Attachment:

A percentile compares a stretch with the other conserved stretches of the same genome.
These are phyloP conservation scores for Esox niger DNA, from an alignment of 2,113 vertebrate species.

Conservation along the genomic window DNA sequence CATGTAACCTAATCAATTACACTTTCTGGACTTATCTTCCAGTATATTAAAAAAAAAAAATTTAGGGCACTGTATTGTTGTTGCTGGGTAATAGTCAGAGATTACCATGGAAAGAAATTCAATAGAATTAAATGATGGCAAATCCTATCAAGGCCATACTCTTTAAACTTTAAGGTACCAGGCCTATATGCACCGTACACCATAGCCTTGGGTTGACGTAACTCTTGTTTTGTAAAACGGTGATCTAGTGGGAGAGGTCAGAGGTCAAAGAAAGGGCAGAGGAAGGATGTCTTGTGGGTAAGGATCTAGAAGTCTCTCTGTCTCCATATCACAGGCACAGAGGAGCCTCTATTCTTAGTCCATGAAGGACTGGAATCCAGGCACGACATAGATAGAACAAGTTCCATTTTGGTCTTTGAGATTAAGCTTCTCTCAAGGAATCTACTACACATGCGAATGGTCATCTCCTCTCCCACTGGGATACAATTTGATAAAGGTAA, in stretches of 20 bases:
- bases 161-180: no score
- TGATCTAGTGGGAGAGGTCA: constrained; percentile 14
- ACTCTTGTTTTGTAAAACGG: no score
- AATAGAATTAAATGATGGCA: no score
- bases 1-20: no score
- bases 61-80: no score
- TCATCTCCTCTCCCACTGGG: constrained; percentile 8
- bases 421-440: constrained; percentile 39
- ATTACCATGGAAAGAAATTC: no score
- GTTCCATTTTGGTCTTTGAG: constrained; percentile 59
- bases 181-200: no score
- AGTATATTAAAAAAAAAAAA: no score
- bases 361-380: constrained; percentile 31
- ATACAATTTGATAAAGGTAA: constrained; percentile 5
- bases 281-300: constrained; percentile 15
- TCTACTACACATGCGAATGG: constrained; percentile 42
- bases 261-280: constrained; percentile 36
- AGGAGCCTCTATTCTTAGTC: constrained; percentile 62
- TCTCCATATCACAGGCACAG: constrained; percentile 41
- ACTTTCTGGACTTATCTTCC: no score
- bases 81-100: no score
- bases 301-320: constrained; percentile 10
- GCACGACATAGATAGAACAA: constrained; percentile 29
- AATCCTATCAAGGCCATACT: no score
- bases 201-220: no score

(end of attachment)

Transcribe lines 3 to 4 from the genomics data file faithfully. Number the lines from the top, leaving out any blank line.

Conservation along the genomic window DNA sequence CATGTAACCTAATCAATTACACTTTCTGGACTTATCTTCCAGTATATTAAAAAAAAAAAATTTAGGGCACTGTATTGTTGTTGCTGGGTAATAGTCAGAGATTACCATGGAAAGAAATTCAATAGAATTAAATGATGGCAAATCCTATCAAGGCCATACTCTTTAAACTTTAAGGTACCAGGCCTATATGCACCGTACACCATAGCCTTGGGTTGACGTAACTCTTGTTTTGTAAAACGGTGATCTAGTGGGAGAGGTCAGAGGTCAAAGAAAGGGCAGAGGAAGGATGTCTTGTGGGTAAGGATCTAGAAGTCTCTCTGTCTCCATATCACAGGCACAGAGGAGCCTCTATTCTTAGTCCATGAAGGACTGGAATCCAGGCACGACATAGATAGAACAAGTTCCATTTTGGTCTTTGAGATTAAGCTTCTCTCAAGGAATCTACTACACATGCGAATGGTCATCTCCTCTCCCACTGGGATACAATTTGATAAAGGTAA, in stretches of 20 bases:
- bases 161-180: no score